Growing vegetables in the middle of a flower garden might seem strange to some, but with a little planning they can actually grow very well together. We have become very used to dividing up the types of plants that we grow, keeping vegetables in a dedicated vegetable garden and segregating flower planting to decorative beds. When it comes down to it though, all plants have their own sort of beauty... why not harness that?
If you are interested in growing vegetables in your flower garden, give it a whirl. I've had decent success myself. The first year we were in our house, I hadn't put in a vegetable plot yet, but we harvested a pretty decent tomato crop from the plants nested in my annual flower bed. There are no rules or guidelines to follow, but there are some things that you can do or provide for both that will keep all your plants happy.
Planning A Combined Garden
Whether you have planted your flower garden already or are just beginning to plan it out, it is a good idea to look over the space that you have available to add some vegetables. All plants have growing requirements when it comes to space needed above and below the soil and you have to be able to meet these needs with both your flowers and vegetables. Look at all the space available, if there is space in the back and an empty fence, a vine or tall grower would be the best option. If a border is needed, a low growing edible would be the best choice.
Great Vegetables for Flower Gardens
Just about any edible plant can be added to a flower garden, but some do much better than others and look great too. Green lettuces and cabbage are two of the most popular edibles to include in flower gardens. They are compact and low growing, so they make great borders and space fillers. To top off their appeal, both come in a wide variety of colors so they add even more interest to an already flourishing garden.
Patio tomatoes and other compact tomato varieties can mix in well with mix in well with flowers, especially in a visually busy garden. Just be mindful, that if the tomato is crowded it will produce less fruit for you. Colorful hot peppers and Japanese eggplant are among my favorite vegetables to integrate into a flower garden. They are quite lovely in themselves, particularly when they set fruit. Of course don't forget to include some marigolds or nasturtiums in the garden, they team well with vegetables, add tons of color and their peppery blossoms are wonderful in salads.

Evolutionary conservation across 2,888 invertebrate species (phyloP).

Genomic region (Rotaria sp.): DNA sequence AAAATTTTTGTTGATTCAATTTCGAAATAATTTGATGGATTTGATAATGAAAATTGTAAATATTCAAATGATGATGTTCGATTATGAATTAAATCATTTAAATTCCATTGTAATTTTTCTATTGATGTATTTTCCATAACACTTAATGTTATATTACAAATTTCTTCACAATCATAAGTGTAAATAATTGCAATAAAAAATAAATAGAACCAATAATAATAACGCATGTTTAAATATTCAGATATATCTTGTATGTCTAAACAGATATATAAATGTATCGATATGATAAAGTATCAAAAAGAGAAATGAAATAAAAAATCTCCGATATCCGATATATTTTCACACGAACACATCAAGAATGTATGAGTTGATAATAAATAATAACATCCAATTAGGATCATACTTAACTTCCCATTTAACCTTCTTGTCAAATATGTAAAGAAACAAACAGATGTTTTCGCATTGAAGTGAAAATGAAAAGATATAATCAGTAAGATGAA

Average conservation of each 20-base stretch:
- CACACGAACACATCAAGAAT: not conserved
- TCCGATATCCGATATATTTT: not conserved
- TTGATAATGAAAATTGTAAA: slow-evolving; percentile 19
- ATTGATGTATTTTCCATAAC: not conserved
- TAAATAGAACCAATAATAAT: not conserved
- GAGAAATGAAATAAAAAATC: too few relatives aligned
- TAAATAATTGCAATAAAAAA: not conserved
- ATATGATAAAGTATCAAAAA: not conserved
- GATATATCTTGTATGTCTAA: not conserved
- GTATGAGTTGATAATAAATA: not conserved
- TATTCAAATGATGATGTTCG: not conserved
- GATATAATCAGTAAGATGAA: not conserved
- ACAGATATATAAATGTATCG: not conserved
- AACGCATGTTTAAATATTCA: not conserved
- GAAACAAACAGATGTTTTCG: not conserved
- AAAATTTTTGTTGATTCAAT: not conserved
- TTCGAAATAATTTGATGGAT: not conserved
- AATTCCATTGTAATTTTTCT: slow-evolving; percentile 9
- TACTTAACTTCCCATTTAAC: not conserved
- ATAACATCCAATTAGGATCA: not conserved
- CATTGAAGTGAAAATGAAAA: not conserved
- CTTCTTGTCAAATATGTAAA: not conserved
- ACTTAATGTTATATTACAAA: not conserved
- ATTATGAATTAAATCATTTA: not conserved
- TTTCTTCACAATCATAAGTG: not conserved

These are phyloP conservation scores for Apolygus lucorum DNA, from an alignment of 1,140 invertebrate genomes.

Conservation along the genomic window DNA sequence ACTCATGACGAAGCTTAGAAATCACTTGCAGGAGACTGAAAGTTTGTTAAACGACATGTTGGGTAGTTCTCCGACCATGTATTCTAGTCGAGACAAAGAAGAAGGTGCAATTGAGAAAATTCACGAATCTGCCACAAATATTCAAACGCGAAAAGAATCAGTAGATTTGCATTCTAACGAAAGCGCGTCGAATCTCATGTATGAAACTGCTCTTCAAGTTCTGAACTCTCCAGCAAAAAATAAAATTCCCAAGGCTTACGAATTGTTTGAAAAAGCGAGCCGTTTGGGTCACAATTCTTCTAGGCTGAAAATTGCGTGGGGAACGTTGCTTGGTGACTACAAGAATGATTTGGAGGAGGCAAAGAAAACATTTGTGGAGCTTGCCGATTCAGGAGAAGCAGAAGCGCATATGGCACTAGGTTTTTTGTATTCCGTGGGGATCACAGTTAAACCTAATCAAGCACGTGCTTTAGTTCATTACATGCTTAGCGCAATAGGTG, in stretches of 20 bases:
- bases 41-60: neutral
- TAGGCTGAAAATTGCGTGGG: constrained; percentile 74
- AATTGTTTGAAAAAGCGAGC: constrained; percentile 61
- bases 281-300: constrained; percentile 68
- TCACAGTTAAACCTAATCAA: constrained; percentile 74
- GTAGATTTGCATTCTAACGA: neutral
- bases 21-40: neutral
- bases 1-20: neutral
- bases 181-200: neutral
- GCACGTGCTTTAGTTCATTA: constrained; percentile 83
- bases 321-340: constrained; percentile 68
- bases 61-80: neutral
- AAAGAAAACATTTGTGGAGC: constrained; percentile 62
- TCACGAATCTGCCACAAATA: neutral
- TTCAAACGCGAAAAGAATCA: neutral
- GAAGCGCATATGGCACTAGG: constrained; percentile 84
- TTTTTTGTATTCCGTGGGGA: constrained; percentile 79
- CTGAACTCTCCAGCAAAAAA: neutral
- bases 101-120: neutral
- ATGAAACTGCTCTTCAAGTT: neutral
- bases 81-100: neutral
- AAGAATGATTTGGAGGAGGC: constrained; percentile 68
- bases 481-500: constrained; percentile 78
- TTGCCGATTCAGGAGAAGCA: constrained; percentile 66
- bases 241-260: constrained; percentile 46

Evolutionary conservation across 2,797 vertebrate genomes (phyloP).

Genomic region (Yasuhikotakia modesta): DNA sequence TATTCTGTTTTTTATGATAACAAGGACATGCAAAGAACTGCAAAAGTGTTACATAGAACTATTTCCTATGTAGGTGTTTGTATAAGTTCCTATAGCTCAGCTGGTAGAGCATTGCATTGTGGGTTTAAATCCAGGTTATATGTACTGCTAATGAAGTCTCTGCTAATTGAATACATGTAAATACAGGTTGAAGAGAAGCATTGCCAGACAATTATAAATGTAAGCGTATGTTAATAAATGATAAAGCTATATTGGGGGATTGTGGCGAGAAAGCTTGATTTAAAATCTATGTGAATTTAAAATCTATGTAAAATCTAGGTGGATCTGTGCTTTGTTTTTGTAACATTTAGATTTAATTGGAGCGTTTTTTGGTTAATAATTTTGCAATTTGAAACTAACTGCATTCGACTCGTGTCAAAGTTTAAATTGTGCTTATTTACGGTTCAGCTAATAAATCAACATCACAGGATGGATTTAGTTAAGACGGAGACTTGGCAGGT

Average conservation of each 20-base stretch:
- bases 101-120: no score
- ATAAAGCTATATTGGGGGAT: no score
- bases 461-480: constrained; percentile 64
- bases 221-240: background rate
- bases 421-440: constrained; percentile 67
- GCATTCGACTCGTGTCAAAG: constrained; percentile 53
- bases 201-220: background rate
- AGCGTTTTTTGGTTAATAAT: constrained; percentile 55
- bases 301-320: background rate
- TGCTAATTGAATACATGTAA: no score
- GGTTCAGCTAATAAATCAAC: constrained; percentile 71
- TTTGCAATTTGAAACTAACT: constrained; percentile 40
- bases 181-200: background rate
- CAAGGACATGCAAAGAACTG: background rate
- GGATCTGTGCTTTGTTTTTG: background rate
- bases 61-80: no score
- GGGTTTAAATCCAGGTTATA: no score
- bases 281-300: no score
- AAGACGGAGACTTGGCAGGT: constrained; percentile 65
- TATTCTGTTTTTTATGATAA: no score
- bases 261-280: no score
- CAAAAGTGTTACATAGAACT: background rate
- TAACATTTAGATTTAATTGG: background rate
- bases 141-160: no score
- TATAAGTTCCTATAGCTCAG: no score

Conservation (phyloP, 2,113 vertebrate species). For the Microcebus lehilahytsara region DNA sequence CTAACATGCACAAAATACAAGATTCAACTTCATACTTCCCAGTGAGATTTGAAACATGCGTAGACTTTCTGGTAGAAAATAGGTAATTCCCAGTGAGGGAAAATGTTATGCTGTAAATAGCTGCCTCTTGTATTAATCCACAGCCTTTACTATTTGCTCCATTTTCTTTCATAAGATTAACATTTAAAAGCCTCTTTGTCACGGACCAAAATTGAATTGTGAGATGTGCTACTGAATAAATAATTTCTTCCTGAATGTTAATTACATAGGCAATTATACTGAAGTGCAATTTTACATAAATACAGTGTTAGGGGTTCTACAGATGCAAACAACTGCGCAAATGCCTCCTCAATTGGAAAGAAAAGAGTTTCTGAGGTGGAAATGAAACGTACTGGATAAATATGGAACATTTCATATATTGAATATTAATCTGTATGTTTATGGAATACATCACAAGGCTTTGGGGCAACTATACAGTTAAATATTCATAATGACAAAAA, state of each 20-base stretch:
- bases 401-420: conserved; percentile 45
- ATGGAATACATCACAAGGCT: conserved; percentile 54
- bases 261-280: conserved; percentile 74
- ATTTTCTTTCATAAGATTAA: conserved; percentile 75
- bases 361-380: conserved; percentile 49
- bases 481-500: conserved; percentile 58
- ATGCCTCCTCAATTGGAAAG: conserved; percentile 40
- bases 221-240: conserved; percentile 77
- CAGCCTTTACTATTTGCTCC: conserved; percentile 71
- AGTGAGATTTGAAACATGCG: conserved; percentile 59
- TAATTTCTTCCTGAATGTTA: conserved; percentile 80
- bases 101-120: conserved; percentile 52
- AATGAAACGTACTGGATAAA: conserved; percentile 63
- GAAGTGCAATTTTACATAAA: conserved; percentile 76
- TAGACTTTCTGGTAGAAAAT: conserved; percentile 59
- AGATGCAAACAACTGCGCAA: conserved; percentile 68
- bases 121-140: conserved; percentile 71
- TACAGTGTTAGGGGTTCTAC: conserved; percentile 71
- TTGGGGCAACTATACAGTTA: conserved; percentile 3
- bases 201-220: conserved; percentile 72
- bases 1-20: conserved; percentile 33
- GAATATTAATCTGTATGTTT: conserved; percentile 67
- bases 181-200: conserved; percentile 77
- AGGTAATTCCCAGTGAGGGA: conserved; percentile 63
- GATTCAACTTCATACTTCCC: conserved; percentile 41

Vegetables that grow on vines are also a great idea in the flower garden. They can be used to add vertical interest to the garden and use up space that is often neglected or overlooked. Try green beans, sweet peas or a cucumber vine, all of which will flourish but not overtake a flower garden. Edible herbs can add color, flowers and often a great fragrance to your flower garden. Flowering chamomile, thyme and lavender fit in well with manicured flower gardens that are part of the landscaping.
Create a Balance
In order for flowers and vegetables to work together in the same garden, you need to create a balance between the two in the same way you create balance between your flowering plants. If you have a flower that has vibrant flowers or bright foliage, choose a simple edible to plant next to it. If you have fragrant, but less interesting flowers in a corner, use bright edibles to add interest to that spot. Where there are low growing or flowers or the same height in a bed, draw the eyes up with an edible plant covering a trellis.
Provide for Flowers and Vegetables
We all know that flowers and vegetables require different amounts of sunshine, water and space so it is very important that any edible added to your flower garden has these needs met. Edible plants going into a flower garden also need to thrive and still be able to create their fruit after several weeks. Only plant full sun edibles in full sun gardens, and make sure that the flowering plants that are in the garden are also full sun lovers. Vines and low growers should only be added where other flowers are not already occupying space. Vegetables are aggressive growers and will out compete daintier flowers.
Most importantly, get creative with all your garden beds and bring the veggies out of the corner plot.